An orange tree, a lime tree, and a lemon tree

A Year in the Life of a Citrus Tree

Thinking about growing a citrus tree but not sure if you've got the green thumb for it? There are indeed a few different factors that go into growing and maintaining a healthy citrus tree, but if there was ever a place to try it, it's here in Arizona. Citrus trees are part of our history for a reason. Arizona's warm and dry climate makes for the absolute perfect conditions for growing citrus fruits.

But, in order to help your citrus tree truly thrive, care requirements like fertilizing, pruning and watering vary with the season. Check out this guide on the life of a citrus tree, and you'll be well on your way to enjoying delicious fruit and a beautiful tree for years to come!

huge lemon tree with big ripe lemons blue sky summerwinds arizona

Spring Citrus Tree Care

Your citrus tree has varying needs throughout the year. Spring is the optimal time to prune if needed. While some fruit trees thrive when pruned, it can actually be a bit of a source of stress for citrus trees. With that said, you do want to remove dead or diseased branches, and spring is the best time to do it. If they are trimmed between early March to about early May, you reduce the risk of damage from extreme temperatures.

Spring is also one of a few times throughout the year when you should pay particular attention to the task of fertilizing your citrus tree. While one generous application of fertilizer is needed in winter, during spring it’s a good idea to follow up with a lighter feeding in May. Be sure to use a fertilizer specifically formulated for citrus trees with high nitrogen (the first number in the NPK ratio). Additional soil amendments like humates, gypsum, or soil sulfur are especially beneficial for citrus trees—after all, they’re very heavy feeders! These amendments help to improve soil drainage and will make your fertilizer work even better, so your growing trees can soak up all that good stuff.

Citrus trees do best when heavily watered but infrequently. In the spring, you will want to water about once every 10 days. When you do water, it is best to do so slowly and deeply. This will help water reach a depth of about two feet into the soil around the tree.

Natural fruit drop generally occurs in the spring, so don’t be too alarmed if you see your citrus shedding some excess fruit around this time of year. With that said, this is also when common pests like aphids and thrips are at their peak. While not a huge threat to mature trees, aphids multiply quickly and can weaken a young tree. If you spot these pesky insects on your citrus tree, try spraying it down with water every day or two for about a week. You can also use organic insecticide formulas that are safe for use on edibles, or you can try biological pest control and release some hungry ladybugs.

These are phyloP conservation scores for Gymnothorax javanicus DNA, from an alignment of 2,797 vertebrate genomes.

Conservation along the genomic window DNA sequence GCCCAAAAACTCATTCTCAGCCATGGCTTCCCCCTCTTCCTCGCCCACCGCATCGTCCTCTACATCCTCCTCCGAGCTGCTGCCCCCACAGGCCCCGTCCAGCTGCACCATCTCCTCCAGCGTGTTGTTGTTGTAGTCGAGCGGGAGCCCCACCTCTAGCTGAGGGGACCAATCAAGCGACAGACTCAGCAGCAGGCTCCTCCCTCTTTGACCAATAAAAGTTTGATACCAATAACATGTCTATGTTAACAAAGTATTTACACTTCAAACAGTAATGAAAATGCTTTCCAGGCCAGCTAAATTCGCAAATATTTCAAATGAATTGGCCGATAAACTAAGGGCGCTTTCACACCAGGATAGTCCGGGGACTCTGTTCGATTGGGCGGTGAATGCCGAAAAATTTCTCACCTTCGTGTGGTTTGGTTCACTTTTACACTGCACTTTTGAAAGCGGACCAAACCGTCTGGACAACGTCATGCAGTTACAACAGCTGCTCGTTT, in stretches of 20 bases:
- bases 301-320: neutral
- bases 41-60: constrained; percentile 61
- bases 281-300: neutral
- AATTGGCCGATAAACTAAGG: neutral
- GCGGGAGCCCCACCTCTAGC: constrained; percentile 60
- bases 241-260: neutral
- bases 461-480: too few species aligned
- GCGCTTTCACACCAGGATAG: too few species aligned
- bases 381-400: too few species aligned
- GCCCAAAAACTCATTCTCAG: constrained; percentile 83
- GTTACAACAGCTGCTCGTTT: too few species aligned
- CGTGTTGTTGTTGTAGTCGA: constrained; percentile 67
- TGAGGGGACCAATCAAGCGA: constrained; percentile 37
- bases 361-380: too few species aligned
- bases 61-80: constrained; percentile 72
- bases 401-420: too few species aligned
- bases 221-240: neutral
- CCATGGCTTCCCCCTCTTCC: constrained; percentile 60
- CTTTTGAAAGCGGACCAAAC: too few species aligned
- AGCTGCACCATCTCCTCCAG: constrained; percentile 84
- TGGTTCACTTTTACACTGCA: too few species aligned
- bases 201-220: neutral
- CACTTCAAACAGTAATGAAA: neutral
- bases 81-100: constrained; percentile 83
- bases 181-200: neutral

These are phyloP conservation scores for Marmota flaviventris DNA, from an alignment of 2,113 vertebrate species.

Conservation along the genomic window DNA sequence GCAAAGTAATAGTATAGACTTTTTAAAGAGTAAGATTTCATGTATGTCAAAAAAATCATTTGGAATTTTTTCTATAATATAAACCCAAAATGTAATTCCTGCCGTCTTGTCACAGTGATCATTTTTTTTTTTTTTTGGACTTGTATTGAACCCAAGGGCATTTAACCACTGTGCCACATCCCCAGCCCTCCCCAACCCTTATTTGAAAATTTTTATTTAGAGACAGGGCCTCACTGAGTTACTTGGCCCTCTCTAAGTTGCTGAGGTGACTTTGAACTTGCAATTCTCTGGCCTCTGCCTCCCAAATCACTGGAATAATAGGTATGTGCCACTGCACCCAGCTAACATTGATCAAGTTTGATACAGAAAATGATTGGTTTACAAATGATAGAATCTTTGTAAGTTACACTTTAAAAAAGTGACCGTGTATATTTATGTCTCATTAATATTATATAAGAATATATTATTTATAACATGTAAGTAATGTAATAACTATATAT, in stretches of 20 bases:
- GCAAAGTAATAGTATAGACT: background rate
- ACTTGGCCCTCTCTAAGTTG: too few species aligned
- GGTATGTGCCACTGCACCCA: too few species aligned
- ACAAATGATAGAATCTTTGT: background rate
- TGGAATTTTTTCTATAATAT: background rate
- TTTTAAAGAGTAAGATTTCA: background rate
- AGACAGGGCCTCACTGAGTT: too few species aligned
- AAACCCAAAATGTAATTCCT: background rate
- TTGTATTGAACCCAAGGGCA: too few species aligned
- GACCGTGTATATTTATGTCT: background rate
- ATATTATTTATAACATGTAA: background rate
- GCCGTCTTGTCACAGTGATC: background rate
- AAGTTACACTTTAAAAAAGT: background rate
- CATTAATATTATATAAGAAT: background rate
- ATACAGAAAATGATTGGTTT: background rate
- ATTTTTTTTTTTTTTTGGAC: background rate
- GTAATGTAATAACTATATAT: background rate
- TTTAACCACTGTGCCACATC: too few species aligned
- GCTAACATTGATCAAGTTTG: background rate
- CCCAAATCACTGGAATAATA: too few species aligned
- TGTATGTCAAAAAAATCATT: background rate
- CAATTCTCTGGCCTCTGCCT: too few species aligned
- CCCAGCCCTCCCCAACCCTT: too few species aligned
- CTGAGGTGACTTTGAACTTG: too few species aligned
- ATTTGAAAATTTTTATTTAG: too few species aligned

big lime tree summerwinds arizona

Summertime Citrus Tree Needs

In Arizona, summer comes with some pretty hot, dry heat, which means your citrus tree may need a little bit more TLC. This is the time of year when you will want to increase the frequency of your watering schedule to about once a week, still remembering to water your citrus tree quite deeply and evenly. Don’t water the trunk directly, or this could cause gummosis—a very unappealing condition that causes trunk splitting and oozing.

Try to avoid pruning your citrus tree in the summer season if you can, as it can make it extra susceptible to damage from extreme temperatures. If you do need to remove, say, broken branches in the summer season, try to avoid removing too much of the canopy as the bark underneath may get sunburnt. If tender bark is exposed to the sun, you can use tree paint or tree wrap to protect it. Tree paints are a non-toxic, white colored formula that’s safe for use directly on your trees. It helps to keep your trees cool by reflecting the sunlight, instead of absorbing it like dark colors do.

We recommend fertilizing your citrus tree three times a year in February, May, and September, so it’s not something you need to pay a huge amount of attention to in the months of June and July. Instead, you may want to consider laying some mulch down. This helps to block the sun from heating up the ground and evaporating all the moisture around your tree’s roots. Spread an even layer of natural bark mulch all around the tree, being careful not to pile it up around the base. Spread it out about as far as the width of the tree canopy—this is typically a good size estimate of the root spread.